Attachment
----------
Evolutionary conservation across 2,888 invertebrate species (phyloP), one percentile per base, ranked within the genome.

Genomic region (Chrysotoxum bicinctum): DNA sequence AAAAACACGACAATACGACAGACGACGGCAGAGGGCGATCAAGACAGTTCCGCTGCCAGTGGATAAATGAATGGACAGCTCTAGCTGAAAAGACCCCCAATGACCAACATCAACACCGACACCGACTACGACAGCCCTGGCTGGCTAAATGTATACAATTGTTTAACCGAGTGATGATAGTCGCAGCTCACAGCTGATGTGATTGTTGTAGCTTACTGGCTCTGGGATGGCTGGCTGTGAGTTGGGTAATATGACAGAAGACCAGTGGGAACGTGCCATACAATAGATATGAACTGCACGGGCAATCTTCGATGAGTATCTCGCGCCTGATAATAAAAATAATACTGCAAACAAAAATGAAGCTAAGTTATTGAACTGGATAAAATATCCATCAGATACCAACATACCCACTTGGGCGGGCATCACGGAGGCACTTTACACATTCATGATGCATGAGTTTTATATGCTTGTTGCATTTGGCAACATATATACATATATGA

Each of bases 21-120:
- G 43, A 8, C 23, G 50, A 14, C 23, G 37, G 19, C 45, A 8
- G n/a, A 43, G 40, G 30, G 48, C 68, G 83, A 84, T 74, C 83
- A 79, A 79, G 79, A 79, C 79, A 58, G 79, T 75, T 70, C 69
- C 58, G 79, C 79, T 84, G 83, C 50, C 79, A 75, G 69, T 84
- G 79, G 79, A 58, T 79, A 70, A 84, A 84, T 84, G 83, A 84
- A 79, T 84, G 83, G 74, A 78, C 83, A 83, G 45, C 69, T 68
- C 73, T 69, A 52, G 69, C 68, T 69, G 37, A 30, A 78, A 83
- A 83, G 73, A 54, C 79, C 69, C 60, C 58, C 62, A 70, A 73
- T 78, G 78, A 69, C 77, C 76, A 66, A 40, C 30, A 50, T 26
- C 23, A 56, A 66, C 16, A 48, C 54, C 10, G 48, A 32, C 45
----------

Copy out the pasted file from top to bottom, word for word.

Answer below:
Evolutionary conservation across 2,888 invertebrate species (phyloP), one percentile per base, ranked within the genome.

Genomic region (Chrysotoxum bicinctum): DNA sequence AAAAACACGACAATACGACAGACGACGGCAGAGGGCGATCAAGACAGTTCCGCTGCCAGTGGATAAATGAATGGACAGCTCTAGCTGAAAAGACCCCCAATGACCAACATCAACACCGACACCGACTACGACAGCCCTGGCTGGCTAAATGTATACAATTGTTTAACCGAGTGATGATAGTCGCAGCTCACAGCTGATGTGATTGTTGTAGCTTACTGGCTCTGGGATGGCTGGCTGTGAGTTGGGTAATATGACAGAAGACCAGTGGGAACGTGCCATACAATAGATATGAACTGCACGGGCAATCTTCGATGAGTATCTCGCGCCTGATAATAAAAATAATACTGCAAACAAAAATGAAGCTAAGTTATTGAACTGGATAAAATATCCATCAGATACCAACATACCCACTTGGGCGGGCATCACGGAGGCACTTTACACATTCATGATGCATGAGTTTTATATGCTTGTTGCATTTGGCAACATATATACATATATGA

Each of bases 21-120:
- G 43, A 8, C 23, G 50, A 14, C 23, G 37, G 19, C 45, A 8
- G n/a, A 43, G 40, G 30, G 48, C 68, G 83, A 84, T 74, C 83
- A 79, A 79, G 79, A 79, C 79, A 58, G 79, T 75, T 70, C 69
- C 58, G 79, C 79, T 84, G 83, C 50, C 79, A 75, G 69, T 84
- G 79, G 79, A 58, T 79, A 70, A 84, A 84, T 84, G 83, A 84
- A 79, T 84, G 83, G 74, A 78, C 83, A 83, G 45, C 69, T 68
- C 73, T 69, A 52, G 69, C 68, T 69, G 37, A 30, A 78, A 83
- A 83, G 73, A 54, C 79, C 69, C 60, C 58, C 62, A 70, A 73
- T 78, G 78, A 69, C 77, C 76, A 66, A 40, C 30, A 50, T 26
- C 23, A 56, A 66, C 16, A 48, C 54, C 10, G 48, A 32, C 45